To mark the role of the 100 Women of the Year in history, we embarked on something historic of our own: creating a TIME cover to recognize each of them.
From charcoal portraits to a three-dimensional paper sculpture, from photo collages to fine-art paintings, from wooden sculptures to a quilted fabric image, the art we commissioned reflects the breadth of the 100 choices. Regardless of style, our aim was to find compelling pairings of artist and subject.
The project selected a woman or group to represent each year from 1920 to 2019, and our visual approach follows the same arc by re-creating TIME’s cover design as it evolved over the past century—from the illustrative scroll of the 1920s to the iconic red border of today. Each cover is visually emblematic of the period its subject represents.
In all, we commissioned 49 original portraits. These are the stories behind some of them.
New York–based fine artist Toyin Ojih Odutola chose to portray Beyoncé Knowles-Carter in a Nigerian-inspired dress shirt and a honey-colored bob. “What I arrived at in my final drawing was a portrayal of a woman completely comfortable in her space while curious for what was to come in her future endeavors,” says Odutola. “I hoped to express and retain the joy and wonder in her, the magnitude of her influence, and to illustrate how she did then as she continues to do so now: by inspiring us all to follow our creative inclinations yet never lose sight of ourselves.”
Mickalene Thomas, a contemporary Brooklyn artist best known for her depictions of African-American women, created a layered image of LGBTQ-rights pioneer Marsha P. Johnson, our 1969 choice. “Collaging allows me to contemplate the processes around building an identity, a sense of self,” Thomas says. “This work first and foremost celebrates her as a person that radiated self-pride, vivacity, glamour and fearlessness, but also recognizes her legacy as a face of resistance.”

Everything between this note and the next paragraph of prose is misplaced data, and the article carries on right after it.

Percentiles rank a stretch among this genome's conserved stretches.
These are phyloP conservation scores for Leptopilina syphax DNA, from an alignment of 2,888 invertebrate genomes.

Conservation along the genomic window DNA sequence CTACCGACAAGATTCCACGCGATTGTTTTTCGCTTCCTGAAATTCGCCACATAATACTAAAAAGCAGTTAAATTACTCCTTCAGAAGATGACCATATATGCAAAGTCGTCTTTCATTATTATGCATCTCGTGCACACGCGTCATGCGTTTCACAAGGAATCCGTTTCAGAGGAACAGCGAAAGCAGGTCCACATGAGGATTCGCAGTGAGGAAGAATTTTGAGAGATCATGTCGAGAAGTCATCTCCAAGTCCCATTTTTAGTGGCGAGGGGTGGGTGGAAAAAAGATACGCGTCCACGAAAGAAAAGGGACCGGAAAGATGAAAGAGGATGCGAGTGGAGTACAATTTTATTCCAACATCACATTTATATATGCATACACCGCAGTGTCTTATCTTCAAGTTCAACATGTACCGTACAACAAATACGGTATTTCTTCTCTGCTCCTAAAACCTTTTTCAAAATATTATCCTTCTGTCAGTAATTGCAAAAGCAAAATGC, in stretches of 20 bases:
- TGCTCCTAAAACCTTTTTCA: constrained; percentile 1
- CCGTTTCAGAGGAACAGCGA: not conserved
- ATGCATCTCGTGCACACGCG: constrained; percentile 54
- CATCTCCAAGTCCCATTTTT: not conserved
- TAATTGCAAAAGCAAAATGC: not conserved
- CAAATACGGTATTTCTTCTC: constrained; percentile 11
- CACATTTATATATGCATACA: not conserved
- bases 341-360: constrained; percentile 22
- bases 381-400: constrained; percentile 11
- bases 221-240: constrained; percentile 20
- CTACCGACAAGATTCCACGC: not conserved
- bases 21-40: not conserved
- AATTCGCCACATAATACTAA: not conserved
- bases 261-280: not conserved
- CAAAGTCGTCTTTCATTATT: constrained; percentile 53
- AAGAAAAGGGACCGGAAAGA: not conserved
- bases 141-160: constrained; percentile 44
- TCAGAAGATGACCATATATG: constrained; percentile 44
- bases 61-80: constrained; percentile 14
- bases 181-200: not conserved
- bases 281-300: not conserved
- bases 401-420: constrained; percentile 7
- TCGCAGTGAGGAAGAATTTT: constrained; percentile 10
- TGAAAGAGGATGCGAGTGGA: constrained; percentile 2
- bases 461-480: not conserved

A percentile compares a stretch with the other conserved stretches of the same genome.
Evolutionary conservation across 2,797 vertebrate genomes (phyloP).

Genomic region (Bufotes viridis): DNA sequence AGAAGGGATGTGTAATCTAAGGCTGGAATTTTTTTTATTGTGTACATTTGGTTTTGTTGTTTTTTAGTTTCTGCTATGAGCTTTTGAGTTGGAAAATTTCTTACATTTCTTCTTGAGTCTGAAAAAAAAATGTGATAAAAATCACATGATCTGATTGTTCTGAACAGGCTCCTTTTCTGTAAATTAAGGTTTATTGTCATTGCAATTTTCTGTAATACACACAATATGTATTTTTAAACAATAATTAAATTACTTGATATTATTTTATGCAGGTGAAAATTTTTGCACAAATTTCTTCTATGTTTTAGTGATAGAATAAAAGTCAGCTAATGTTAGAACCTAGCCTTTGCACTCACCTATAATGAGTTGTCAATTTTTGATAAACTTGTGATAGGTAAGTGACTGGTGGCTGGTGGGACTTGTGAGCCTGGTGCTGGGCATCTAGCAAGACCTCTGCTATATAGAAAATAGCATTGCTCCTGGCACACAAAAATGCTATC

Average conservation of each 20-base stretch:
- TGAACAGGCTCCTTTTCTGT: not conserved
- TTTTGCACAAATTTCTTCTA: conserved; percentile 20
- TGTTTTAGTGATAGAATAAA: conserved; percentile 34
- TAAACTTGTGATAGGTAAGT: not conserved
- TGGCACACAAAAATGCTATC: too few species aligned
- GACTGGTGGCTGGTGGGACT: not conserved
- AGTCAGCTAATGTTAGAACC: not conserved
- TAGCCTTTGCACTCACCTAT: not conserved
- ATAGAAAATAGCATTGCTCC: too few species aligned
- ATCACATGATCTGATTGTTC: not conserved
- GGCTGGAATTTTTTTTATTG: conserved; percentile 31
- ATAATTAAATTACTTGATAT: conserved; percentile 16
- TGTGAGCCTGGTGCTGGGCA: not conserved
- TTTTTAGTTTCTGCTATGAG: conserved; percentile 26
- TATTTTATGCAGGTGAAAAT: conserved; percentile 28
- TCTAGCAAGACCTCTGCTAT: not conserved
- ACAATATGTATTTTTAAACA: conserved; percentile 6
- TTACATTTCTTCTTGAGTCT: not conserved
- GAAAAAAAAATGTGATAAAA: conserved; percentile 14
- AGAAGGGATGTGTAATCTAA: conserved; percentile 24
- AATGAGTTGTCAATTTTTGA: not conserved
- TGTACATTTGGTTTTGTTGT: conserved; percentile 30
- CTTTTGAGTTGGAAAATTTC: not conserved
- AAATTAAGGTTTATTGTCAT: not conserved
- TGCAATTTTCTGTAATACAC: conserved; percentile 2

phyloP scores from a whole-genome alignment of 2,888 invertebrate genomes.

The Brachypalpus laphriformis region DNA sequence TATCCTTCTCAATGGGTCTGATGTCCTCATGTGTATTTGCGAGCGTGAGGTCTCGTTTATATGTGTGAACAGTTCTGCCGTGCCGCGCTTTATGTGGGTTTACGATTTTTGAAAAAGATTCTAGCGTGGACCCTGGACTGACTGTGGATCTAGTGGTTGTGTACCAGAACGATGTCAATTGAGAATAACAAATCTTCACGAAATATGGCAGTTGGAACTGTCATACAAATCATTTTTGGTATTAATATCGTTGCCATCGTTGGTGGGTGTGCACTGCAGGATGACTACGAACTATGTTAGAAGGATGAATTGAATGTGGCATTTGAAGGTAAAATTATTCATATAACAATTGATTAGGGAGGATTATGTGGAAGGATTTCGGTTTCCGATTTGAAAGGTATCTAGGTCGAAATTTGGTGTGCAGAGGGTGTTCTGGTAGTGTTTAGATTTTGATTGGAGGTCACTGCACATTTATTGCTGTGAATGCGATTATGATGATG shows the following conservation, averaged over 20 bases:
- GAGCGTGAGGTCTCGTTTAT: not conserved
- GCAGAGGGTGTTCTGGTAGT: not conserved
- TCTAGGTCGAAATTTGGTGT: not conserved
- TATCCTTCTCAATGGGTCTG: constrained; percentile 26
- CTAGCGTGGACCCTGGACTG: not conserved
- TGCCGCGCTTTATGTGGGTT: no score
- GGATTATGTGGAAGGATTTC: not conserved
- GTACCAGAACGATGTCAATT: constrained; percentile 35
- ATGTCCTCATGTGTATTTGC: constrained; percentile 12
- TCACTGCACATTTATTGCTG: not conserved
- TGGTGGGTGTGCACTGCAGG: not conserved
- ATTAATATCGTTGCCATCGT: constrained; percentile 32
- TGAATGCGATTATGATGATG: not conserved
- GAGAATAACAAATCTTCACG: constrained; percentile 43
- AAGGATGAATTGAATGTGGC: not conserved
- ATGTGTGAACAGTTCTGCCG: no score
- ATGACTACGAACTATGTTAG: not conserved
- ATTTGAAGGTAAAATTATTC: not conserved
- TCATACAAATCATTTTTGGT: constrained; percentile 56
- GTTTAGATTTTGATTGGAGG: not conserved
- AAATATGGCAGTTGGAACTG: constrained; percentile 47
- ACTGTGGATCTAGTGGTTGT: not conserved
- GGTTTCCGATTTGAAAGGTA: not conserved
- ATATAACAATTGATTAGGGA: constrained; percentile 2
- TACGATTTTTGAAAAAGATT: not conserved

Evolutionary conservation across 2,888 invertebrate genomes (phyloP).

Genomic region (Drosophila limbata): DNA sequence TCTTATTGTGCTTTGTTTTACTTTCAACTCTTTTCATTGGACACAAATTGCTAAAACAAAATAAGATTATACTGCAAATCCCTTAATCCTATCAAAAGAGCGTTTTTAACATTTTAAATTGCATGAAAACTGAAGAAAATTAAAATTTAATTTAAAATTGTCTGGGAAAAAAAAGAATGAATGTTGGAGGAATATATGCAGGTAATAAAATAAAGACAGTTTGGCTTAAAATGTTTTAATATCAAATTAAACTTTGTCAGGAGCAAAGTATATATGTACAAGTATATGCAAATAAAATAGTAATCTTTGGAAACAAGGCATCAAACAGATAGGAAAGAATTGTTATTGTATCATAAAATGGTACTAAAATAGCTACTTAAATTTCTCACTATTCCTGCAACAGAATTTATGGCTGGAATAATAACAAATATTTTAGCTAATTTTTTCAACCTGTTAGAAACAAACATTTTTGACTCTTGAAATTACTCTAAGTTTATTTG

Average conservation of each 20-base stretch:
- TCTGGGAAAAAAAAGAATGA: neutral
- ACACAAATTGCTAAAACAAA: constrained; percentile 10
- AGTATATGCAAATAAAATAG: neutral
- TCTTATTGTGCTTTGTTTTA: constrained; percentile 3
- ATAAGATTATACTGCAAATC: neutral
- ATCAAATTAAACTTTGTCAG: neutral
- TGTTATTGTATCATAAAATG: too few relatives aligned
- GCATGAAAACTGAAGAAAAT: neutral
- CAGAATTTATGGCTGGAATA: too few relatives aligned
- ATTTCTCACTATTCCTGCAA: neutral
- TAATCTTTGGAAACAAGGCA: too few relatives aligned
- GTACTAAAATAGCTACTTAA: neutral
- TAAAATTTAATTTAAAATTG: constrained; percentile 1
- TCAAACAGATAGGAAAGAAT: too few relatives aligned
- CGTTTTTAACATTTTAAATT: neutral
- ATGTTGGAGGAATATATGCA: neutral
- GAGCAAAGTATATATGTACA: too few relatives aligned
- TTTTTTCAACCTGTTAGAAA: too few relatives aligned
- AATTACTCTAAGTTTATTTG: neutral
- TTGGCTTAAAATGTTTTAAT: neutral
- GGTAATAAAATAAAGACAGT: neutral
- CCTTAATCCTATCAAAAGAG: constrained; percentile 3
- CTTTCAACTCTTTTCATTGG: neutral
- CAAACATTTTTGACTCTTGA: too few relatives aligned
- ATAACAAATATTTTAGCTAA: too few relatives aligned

Shana Wilson’s 40-inch by 30-inch oil painting of Supreme Court Justice Ruth Bader Ginsburg in 1996 was a labor of love. “I elected to paint Ruth without robes, ‘just’ as a woman, to showcase all of her achievements. She’s also a daughter, wife, mother, grandmother, friend and mentor,” says Wilson, who also painted First Lady Jacqueline Kennedy for our 1962 cover.
“Her steely gaze conveys professional success yet the approachable tilt of her head, few loose strands of hair, and ruffled blouse portray femininity,” adds Wilson, who studied the early 1990 TIME covers for graphic direction and palette.
The vibrant image of Wangari Maathai, the 2001 choice, was created by American fiber artist Bisa Butler, who used African Dutch-wax cottons, silk, and velvet quilted and appliquéd for her portrait of the Green Belt Movement founder and winner of the 2004 Nobel Peace Prize.